Anyone can sign up for the three DREAM Challenges that opened today (signup is open at https://www.synapse.org/#!Challenges:DREAM) and will close in the fall. Challenge winners will be announced in early October. Key information about each of the Challenges is provided below:

  • The Alzheimer’s Disease Big Data DREAM Challenge #1 (https://www.synapse.org/#!Synapse:syn2290704):
    • Originally announced at the White House on June 20, 2013 (http://www.whitehouse.gov/blog/2013/06/20/big-data-and-personalized-medicine). Running as a delayed DREAM8.5 Challenge.
    • Data provided by Alzheimer’s Disease Neuroimaging Initiative (ADNI), Rush University Medical Center, and The AddNeuroMed Study.
    • Funders: Alzheimer’s Research UK, Bright Focus Foundation, Pfizer Inc, the Ray and Dagmar Dolby Family Fund, the Rosenberg Alzheimer’s Project, Sanofi, Takeda.
    • Sponsor: European Medicines Agency.
    • Computational resources donated by IBM.
    • Publishing partner: Nature Neuroscience.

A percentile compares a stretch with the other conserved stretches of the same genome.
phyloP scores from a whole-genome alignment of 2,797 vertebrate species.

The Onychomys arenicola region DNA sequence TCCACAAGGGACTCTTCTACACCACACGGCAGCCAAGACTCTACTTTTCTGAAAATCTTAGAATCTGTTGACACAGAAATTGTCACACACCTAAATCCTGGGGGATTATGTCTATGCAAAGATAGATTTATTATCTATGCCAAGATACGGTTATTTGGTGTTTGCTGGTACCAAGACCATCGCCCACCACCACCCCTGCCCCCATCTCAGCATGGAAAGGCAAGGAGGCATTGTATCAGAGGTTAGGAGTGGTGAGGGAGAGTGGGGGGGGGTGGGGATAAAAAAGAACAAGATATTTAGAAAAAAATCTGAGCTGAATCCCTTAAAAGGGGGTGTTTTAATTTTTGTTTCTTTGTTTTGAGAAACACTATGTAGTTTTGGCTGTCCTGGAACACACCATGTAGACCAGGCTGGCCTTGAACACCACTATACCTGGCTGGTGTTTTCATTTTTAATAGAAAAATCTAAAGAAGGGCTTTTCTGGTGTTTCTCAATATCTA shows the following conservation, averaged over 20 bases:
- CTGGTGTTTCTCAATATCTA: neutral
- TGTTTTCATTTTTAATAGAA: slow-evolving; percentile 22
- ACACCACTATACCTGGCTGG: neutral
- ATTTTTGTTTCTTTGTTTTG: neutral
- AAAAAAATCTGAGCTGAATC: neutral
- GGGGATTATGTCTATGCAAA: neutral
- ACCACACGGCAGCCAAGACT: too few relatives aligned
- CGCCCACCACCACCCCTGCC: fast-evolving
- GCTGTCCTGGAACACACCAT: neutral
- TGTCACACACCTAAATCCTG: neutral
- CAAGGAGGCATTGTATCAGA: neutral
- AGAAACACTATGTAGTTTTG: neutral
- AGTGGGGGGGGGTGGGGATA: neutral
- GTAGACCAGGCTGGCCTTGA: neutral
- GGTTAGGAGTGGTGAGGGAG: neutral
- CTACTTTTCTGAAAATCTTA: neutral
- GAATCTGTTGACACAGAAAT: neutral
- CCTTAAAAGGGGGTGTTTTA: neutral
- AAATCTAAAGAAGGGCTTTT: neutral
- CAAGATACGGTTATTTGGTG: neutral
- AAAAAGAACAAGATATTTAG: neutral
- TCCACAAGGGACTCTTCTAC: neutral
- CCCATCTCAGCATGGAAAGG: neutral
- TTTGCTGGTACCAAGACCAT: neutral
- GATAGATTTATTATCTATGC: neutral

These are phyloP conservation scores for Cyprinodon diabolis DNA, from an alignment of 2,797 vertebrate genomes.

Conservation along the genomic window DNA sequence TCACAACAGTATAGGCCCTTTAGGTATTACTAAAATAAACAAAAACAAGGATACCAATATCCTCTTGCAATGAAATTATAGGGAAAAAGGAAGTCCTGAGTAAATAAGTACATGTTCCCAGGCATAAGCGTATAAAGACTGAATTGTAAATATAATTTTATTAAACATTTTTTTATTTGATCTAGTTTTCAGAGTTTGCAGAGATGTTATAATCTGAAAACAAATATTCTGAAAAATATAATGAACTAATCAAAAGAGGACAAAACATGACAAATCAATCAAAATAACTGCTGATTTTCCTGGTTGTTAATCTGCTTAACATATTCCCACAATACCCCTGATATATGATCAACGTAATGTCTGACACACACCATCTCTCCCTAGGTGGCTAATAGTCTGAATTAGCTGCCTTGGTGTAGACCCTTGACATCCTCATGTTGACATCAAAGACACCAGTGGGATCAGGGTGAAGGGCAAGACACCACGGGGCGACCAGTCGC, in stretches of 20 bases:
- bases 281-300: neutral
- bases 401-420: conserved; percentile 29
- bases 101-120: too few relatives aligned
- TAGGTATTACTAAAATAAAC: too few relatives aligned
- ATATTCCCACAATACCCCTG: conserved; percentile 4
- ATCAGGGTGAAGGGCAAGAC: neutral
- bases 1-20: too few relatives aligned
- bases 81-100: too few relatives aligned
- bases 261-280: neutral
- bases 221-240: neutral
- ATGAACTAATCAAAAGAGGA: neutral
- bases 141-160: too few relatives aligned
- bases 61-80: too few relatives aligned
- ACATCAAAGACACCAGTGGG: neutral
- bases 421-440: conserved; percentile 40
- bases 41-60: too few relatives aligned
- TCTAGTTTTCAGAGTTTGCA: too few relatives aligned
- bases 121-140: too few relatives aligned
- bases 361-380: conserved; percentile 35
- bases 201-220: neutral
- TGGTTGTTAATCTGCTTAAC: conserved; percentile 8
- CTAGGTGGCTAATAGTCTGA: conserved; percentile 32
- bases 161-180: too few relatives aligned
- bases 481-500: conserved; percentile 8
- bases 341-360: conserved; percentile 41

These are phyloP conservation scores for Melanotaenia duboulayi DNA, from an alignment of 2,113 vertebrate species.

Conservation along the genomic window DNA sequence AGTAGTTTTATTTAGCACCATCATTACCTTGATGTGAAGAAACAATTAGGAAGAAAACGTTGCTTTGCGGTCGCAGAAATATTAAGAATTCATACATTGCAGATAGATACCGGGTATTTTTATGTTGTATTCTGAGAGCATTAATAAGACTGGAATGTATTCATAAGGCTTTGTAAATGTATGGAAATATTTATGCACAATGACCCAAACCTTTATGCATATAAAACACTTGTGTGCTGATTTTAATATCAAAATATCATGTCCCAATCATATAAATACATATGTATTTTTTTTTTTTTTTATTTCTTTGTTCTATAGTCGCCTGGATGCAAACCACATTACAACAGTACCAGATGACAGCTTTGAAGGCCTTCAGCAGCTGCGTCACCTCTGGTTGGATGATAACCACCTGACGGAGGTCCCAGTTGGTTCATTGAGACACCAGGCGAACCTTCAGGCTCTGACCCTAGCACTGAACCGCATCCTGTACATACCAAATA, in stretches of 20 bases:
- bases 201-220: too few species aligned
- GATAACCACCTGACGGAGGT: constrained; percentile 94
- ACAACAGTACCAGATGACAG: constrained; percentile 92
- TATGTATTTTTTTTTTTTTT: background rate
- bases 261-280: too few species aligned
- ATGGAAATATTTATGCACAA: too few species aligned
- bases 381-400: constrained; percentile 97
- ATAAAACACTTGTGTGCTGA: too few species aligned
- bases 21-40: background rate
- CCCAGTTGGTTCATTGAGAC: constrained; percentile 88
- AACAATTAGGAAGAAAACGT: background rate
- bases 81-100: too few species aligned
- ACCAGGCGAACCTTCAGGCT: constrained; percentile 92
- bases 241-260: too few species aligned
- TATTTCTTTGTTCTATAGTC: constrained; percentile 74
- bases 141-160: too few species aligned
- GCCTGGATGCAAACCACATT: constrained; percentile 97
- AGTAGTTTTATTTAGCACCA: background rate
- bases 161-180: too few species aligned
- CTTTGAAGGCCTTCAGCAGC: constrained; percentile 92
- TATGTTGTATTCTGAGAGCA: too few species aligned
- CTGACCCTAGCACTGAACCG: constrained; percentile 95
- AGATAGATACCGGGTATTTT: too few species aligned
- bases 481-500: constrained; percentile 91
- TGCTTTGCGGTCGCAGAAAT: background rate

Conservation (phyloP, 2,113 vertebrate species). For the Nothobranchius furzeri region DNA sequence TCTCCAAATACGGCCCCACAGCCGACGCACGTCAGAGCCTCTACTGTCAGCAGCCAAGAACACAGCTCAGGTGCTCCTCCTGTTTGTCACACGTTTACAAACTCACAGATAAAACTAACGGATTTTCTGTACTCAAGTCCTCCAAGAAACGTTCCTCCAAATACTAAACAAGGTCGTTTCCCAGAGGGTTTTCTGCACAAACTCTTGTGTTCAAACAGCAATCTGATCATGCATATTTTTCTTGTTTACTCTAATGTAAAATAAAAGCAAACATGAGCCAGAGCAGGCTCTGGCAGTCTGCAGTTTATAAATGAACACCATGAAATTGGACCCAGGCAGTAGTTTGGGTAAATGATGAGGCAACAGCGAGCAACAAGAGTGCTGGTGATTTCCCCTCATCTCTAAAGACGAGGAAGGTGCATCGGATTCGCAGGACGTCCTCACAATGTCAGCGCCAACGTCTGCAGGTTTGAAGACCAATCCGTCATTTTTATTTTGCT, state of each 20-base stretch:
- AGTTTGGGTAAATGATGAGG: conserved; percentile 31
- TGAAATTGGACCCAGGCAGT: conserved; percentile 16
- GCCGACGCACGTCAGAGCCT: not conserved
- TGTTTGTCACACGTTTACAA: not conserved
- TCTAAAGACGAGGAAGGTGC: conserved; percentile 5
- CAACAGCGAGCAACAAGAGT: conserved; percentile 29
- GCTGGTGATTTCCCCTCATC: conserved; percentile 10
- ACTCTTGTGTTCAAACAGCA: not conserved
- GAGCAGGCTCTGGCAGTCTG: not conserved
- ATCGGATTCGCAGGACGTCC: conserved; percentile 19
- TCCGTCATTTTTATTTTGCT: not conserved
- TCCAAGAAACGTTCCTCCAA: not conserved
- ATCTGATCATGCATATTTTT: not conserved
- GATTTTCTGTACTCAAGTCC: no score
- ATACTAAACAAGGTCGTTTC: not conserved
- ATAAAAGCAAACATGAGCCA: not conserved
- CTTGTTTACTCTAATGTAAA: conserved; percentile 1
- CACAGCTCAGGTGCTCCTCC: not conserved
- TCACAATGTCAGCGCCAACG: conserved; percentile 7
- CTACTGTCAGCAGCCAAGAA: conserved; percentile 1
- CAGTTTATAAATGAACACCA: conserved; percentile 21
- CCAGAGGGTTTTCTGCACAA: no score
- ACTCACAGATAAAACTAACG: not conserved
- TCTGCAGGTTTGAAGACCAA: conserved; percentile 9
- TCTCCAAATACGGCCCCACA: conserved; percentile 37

• Challenge Focus: Predict the best biomarkers for early AD-related cognitive decline and for the mismatch between high amyloid levels and cognitive decline.
    • Best performers will be invited to present their results at the International Biomedical Commons Congress, to be held in Paris in April 2015.
  • The Broad-DREAM Gene Essentiality Prediction Challenge (https://www.synapse.org/Portal.html#!Synapse:syn2384331/wiki/):
    • Data provided by the Broad Institute.
    • Data Funding: NCI Cancer Target Discovery and Development (CTD2), Instituto Carlos Slim de la Salud (ICSS), EMD Serono, NCI Integrative Cancer Biology Program (ICBP), Eli Lilly and Company, Novartis and Pfizer.
    • Challenge Funding: NCI CTD2, ICBP and Washington State Life Sciences Discovery Fund (LSDF).
    • Computational resources donated by IBM.
    • Challenge Focus: Develop predictive models that can infer levels of gene dependencies (i.e. how essential each gene is to a cancer cell’s survival when suppressed), using features of the cell lines. (see Broad Institute blog about the Challenge: www.broadinstitute.org/node/5775)
    • Best performers will be invited to present their results at the DREAM track of the RECOMB/ISCB Systems and Regulatory Genomics/DREAM Conference, to be held in San Diego, California, November 10-14, 2014.
  • The DREAM9 Acute Myeloid Leukemia (AML) Outcome Prediction Challenge (https://www.synapse.org/#!Synapse:syn2455683):